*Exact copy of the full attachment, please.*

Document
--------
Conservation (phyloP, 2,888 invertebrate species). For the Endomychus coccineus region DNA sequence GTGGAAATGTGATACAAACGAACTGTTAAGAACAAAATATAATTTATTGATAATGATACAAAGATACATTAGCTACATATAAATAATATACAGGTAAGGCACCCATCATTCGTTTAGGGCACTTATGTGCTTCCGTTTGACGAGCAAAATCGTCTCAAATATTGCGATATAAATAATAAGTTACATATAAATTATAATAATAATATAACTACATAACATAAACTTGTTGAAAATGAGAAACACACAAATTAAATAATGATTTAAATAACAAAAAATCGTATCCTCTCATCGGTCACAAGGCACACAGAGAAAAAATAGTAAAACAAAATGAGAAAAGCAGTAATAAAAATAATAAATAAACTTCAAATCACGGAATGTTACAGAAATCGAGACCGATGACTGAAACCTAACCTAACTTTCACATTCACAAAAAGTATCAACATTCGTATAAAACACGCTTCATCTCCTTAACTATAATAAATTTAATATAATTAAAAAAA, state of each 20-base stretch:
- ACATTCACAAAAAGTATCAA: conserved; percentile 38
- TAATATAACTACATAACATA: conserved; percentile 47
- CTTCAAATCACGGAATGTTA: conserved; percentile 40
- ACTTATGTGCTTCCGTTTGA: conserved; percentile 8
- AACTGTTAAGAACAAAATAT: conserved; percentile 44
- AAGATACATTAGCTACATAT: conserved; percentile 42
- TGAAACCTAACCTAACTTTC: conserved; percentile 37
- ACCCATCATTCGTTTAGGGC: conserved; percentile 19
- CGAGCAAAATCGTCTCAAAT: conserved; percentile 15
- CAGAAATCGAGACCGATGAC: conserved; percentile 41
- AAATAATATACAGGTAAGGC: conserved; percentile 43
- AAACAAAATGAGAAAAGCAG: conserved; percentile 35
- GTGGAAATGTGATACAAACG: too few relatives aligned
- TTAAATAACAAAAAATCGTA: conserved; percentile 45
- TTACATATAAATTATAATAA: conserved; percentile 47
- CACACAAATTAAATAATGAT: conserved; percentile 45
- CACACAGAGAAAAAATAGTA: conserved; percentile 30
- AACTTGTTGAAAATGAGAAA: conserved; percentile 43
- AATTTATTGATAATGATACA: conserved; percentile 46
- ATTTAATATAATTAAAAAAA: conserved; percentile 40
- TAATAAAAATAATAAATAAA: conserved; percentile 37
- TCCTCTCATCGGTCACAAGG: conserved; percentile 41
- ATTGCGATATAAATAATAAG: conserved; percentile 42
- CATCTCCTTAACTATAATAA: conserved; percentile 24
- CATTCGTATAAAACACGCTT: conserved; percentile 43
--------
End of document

Conservation (phyloP, 2,888 invertebrate species). For the Endomychus coccineus region DNA sequence GTGGAAATGTGATACAAACGAACTGTTAAGAACAAAATATAATTTATTGATAATGATACAAAGATACATTAGCTACATATAAATAATATACAGGTAAGGCACCCATCATTCGTTTAGGGCACTTATGTGCTTCCGTTTGACGAGCAAAATCGTCTCAAATATTGCGATATAAATAATAAGTTACATATAAATTATAATAATAATATAACTACATAACATAAACTTGTTGAAAATGAGAAACACACAAATTAAATAATGATTTAAATAACAAAAAATCGTATCCTCTCATCGGTCACAAGGCACACAGAGAAAAAATAGTAAAACAAAATGAGAAAAGCAGTAATAAAAATAATAAATAAACTTCAAATCACGGAATGTTACAGAAATCGAGACCGATGACTGAAACCTAACCTAACTTTCACATTCACAAAAAGTATCAACATTCGTATAAAACACGCTTCATCTCCTTAACTATAATAAATTTAATATAATTAAAAAAA, state of each 20-base stretch:
- ACATTCACAAAAAGTATCAA: conserved; percentile 38
- TAATATAACTACATAACATA: conserved; percentile 47
- CTTCAAATCACGGAATGTTA: conserved; percentile 40
- ACTTATGTGCTTCCGTTTGA: conserved; percentile 8
- AACTGTTAAGAACAAAATAT: conserved; percentile 44
- AAGATACATTAGCTACATAT: conserved; percentile 42
- TGAAACCTAACCTAACTTTC: conserved; percentile 37
- ACCCATCATTCGTTTAGGGC: conserved; percentile 19
- CGAGCAAAATCGTCTCAAAT: conserved; percentile 15
- CAGAAATCGAGACCGATGAC: conserved; percentile 41
- AAATAATATACAGGTAAGGC: conserved; percentile 43
- AAACAAAATGAGAAAAGCAG: conserved; percentile 35
- GTGGAAATGTGATACAAACG: too few relatives aligned
- TTAAATAACAAAAAATCGTA: conserved; percentile 45
- TTACATATAAATTATAATAA: conserved; percentile 47
- CACACAAATTAAATAATGAT: conserved; percentile 45
- CACACAGAGAAAAAATAGTA: conserved; percentile 30
- AACTTGTTGAAAATGAGAAA: conserved; percentile 43
- AATTTATTGATAATGATACA: conserved; percentile 46
- ATTTAATATAATTAAAAAAA: conserved; percentile 40
- TAATAAAAATAATAAATAAA: conserved; percentile 37
- TCCTCTCATCGGTCACAAGG: conserved; percentile 41
- ATTGCGATATAAATAATAAG: conserved; percentile 42
- CATCTCCTTAACTATAATAA: conserved; percentile 24
- CATTCGTATAAAACACGCTT: conserved; percentile 43